The reason I've posted this lengthy response to your question is to show that you CAN take charge not just of what your audience sees, but their physical relationship to you! It's amazing what you can get people to do.
When Michael Ammar would do corporate events, he would often perform a transformation of an object by getting people to hold hands in a circle and shuffling their feet to create a 'static charge' so that the magic could take place.
Have people hold hands or stand in a circle to help take the focus of what you're doing with your hands. INCLUDE them! A LOT of magicians have big internal messages flashing that say 'lookit' me, lookit' me'. It just makes people forget you sooner than if the spectators are included or feel they're an integral part of your effect.
Your other concern seemed to be people wanting to see more and more and more. Remember this beautiful advertising slogan that resonates oh so powerfully to this day...K.I.S.S. This acronym stands for Keep It Simple Stupid! In your case, it actually fringes on the 'less is more' theory. Don't give them everything just because they're asking. Find a good stopping point and don't be afraid to, well, stop. Tell them you're late for something. Maybe you'll show them the effect some other time. Start a discussion by asking them how they feel about magicians and magic. Lead the conversation into one of your best effects and kill them with it!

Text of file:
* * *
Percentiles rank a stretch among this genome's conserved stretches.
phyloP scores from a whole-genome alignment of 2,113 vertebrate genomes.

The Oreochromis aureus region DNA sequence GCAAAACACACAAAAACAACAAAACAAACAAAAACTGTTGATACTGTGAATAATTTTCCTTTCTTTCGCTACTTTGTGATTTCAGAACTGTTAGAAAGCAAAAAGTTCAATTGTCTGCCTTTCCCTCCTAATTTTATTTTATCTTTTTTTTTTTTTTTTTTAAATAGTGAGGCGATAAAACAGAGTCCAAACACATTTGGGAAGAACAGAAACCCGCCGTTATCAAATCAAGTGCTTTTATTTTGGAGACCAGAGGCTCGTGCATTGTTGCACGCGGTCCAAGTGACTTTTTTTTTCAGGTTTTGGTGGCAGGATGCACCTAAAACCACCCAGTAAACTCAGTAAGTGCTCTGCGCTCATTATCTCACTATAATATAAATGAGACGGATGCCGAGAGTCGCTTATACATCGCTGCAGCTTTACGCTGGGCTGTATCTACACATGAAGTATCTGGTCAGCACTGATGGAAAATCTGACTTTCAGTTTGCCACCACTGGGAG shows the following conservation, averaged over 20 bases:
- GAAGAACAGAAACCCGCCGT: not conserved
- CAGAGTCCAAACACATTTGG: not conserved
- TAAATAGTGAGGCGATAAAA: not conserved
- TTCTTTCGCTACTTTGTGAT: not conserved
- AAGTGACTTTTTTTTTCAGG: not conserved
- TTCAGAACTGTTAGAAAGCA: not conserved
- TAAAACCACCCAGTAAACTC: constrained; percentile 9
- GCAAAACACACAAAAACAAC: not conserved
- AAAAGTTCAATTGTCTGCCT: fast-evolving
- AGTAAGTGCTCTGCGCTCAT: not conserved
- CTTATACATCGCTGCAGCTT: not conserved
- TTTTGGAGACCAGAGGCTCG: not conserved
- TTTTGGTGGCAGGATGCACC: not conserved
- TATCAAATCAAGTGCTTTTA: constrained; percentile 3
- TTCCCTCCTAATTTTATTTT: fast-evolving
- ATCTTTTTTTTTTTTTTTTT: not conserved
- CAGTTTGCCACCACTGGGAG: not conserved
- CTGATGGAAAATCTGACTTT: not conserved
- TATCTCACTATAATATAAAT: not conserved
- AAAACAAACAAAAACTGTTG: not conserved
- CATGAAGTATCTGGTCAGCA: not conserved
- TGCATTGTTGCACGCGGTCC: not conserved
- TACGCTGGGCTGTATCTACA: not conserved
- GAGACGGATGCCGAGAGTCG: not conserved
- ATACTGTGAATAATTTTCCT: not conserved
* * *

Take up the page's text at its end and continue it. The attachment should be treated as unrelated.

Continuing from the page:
Remember that magic takes place in the arena of the SPECTATOR'S mind and we are the sponsors of this beautiful mental sporting event we call magic.

I hope my babbling helps a little (I know I'm not sure what I just posted).
If you have questions or concerns (which is usually the case whenever I post something), drop me an email or pm me and I try to help you out.
Take care,
Tony Ley
Reis O'Brien
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Inner circle
Seattle, WA
2467 Posts

Profile of Reis O'Brien
Or you just say to your classmates, "Nah, let's keep this just between us." That will help them understand you'd prefer things to be a bit more intimate and don't want a crowd. It also makes them feel like they're on the inside of a big secret!
Homo vult decipi; decipiatur

http://www.myspace.com/liar_4_hire
Rob Johnston
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Inner circle
Utah
2060 Posts

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Whenever I do magic I try to get a wall at my weak angles, no matter who is there. A major rule is that you do NOT ask others to move or relocate....instead you do so yourself.
"Genius is another word for magic, and the whole point of magic is that it is inexplicable." - Margot Fonteyn
MagicAndBlackjack
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This happened to me when I started doing magic for friends at school. Just do tricks that are almost angleproof and make sure you direct their attention wehre you want it to be. Don't look at your hands if you're doing a sneaky sleight.
Dbzkid999
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Canada
407 Posts